The AFL-CIO vs. Guatemala
Mary O’Grady reports on the AFL-CIO’s attempt to obstruct the Central American-Dominican Republic Free Trade Agreement (CAFTA-DR):
Big Labor’s Yanqui Imperialism
The U.S. trade representative is trying to deny due process to Guatemala in defiance of free-trade agreement rules.
The action, according to the USTR, was born of an AFL-CIO petition—filed with six Guatemalan workers groups—which makes the same allegation. USTR says it, along with the Departments of Labor and State, analyzed the AFL-CIO claim and decided to pursue it because it “appeared” to be correct.
This is what they demand (emphasis added)
One of the U.S. demands is to add 100 labor inspectors to the government payroll immediately. Mr. Velásquez says that while Guatemala is willing to comply with the increase, the estimated cost, in the millions of dollars, is not in the current budget. Guatemala has said it will add the inspectors next year but that’s not good enough for Uncle Sam.
A second demand is to force all exporters to indemnify their workers against a company failure by buying a bond. Mr. Velásquez says that Guatemala’s constitutional court has said no to this because singling out exporters would be discriminatory. He also notes that U.S. exporters are under no such obligation.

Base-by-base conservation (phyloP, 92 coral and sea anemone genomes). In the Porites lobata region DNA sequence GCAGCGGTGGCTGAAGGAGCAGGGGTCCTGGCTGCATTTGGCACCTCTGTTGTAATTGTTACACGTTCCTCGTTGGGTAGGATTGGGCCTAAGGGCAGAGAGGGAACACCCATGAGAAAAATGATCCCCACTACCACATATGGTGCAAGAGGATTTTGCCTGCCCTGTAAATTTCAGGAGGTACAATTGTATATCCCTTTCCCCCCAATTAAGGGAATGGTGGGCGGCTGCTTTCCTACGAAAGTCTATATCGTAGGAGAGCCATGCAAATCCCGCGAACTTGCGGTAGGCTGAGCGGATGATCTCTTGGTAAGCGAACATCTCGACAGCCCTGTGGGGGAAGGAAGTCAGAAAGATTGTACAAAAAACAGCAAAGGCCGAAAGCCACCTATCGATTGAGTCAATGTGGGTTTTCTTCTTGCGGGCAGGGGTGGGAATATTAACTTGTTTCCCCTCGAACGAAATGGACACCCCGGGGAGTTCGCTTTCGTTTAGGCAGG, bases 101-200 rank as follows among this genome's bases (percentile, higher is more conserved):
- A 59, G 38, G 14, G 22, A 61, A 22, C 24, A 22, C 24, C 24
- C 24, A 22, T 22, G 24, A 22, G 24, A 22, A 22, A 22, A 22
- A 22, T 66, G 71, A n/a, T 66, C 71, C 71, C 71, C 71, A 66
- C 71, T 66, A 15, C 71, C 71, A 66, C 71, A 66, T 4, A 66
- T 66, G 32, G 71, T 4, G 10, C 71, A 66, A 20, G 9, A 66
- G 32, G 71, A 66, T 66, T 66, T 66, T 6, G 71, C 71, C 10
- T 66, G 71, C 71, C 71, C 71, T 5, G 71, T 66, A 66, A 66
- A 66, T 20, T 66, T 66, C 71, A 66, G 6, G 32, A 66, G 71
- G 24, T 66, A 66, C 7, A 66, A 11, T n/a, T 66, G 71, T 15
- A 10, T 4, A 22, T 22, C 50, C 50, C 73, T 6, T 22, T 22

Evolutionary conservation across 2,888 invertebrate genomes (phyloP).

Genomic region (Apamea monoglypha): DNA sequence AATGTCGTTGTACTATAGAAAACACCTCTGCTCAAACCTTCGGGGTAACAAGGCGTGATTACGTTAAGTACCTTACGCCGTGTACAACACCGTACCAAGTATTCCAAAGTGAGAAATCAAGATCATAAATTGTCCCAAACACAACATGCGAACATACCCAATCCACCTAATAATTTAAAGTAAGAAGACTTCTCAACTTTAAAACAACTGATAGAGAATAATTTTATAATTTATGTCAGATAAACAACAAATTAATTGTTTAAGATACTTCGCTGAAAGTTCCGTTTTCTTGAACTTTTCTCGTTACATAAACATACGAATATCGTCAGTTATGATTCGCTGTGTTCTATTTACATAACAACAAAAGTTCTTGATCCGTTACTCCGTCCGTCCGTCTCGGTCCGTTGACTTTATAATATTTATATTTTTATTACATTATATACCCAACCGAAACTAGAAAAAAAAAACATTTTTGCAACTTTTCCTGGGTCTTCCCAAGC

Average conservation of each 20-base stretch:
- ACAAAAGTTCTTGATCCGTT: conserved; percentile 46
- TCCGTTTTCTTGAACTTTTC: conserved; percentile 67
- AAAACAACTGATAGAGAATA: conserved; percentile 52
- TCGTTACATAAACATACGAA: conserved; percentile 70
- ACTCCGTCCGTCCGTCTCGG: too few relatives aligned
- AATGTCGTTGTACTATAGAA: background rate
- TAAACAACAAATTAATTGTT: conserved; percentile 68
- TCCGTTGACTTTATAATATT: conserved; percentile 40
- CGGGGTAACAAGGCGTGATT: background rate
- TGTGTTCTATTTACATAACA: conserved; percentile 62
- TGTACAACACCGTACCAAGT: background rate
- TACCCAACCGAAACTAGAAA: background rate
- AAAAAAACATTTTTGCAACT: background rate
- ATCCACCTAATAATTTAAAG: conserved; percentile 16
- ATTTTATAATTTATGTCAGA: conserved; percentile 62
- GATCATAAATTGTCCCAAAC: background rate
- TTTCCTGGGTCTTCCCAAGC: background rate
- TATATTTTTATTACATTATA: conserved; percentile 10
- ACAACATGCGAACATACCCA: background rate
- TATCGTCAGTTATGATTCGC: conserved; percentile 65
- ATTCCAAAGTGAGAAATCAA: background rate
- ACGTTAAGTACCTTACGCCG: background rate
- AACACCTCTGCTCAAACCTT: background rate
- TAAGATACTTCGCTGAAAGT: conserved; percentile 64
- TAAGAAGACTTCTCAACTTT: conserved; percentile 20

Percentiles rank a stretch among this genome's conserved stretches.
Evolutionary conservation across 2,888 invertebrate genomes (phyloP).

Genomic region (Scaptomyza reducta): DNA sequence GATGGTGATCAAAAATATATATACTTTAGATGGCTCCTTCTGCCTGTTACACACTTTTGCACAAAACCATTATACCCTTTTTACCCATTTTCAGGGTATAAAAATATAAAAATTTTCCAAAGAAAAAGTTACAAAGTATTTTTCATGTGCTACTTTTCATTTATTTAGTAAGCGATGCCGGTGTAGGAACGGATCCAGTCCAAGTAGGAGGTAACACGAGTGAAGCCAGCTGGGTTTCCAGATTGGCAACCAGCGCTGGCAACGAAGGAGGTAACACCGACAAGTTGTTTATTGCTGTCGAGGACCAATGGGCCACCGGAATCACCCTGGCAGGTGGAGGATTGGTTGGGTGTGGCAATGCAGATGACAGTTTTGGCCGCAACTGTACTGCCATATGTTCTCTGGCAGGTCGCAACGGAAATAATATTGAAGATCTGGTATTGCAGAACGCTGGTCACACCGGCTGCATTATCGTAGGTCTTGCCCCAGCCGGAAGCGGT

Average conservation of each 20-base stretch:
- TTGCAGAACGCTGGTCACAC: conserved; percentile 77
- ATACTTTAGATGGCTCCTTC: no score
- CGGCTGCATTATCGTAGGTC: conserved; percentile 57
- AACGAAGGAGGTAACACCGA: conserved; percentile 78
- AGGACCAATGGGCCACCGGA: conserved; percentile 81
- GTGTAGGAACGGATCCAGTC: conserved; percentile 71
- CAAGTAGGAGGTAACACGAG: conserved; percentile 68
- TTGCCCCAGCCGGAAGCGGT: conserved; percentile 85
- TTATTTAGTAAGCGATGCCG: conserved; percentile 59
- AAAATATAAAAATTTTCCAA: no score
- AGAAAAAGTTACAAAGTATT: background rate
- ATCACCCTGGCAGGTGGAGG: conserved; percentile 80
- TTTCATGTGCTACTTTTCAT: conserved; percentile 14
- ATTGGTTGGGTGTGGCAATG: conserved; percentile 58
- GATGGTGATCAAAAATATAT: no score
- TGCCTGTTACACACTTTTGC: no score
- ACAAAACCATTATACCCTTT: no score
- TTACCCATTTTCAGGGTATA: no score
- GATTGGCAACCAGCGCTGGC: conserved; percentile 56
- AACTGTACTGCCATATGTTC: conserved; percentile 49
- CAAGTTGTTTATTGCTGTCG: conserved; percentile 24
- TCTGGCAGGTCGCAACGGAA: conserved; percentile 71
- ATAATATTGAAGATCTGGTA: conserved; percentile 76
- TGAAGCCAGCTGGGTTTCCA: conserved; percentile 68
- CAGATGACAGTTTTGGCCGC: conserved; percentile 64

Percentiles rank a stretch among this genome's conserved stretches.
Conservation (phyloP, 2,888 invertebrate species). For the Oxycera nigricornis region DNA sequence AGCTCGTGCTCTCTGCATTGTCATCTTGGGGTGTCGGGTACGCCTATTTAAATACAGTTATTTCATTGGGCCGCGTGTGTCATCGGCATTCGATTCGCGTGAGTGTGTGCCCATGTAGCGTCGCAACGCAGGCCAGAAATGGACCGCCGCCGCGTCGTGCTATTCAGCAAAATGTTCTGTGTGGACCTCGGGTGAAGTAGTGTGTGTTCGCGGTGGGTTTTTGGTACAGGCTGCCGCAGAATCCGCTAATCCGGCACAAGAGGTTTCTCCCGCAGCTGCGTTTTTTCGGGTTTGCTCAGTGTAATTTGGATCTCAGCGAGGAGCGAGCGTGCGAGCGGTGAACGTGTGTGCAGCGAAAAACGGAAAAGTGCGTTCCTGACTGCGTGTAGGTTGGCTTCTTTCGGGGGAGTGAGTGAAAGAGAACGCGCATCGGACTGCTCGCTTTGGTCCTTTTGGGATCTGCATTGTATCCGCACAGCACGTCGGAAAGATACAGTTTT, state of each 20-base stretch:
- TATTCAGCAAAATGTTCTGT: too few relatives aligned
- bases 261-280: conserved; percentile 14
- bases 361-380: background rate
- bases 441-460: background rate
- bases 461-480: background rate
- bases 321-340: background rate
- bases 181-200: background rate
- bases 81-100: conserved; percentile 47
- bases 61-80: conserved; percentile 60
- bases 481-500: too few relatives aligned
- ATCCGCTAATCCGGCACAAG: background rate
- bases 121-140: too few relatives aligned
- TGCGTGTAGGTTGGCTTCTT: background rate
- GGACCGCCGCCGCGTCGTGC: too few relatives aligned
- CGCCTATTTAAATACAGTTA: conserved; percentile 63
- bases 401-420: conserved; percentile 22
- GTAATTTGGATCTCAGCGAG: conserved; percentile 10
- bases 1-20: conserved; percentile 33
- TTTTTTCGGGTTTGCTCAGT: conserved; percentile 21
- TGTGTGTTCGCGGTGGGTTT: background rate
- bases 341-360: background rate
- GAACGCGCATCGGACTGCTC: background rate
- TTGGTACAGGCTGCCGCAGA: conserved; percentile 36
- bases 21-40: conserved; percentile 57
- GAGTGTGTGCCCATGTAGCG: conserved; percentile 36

Finally, and perhaps most egregiously, the U.S. wants Guatemala to give labor inspectors the authority to close a plant deemed to be in violation of the labor code. The trouble is, Mr. Velásquez points out, inspectors are not judges and the accused has the right to have the case heard in a court of law. Otherwise, he says, “we would turn our inspectors into emperors.” It is passing strange that the U.S. is trying to undermine Guatemala’s frail democracy in favor of the kinds of practices that occur in dictatorships.
More broadly, the AFL-CIO-inspired demands would raise costs for Guatemalan exporters and even drive them out of business.
Free trade? Not if the AFL-CIO has any say on it.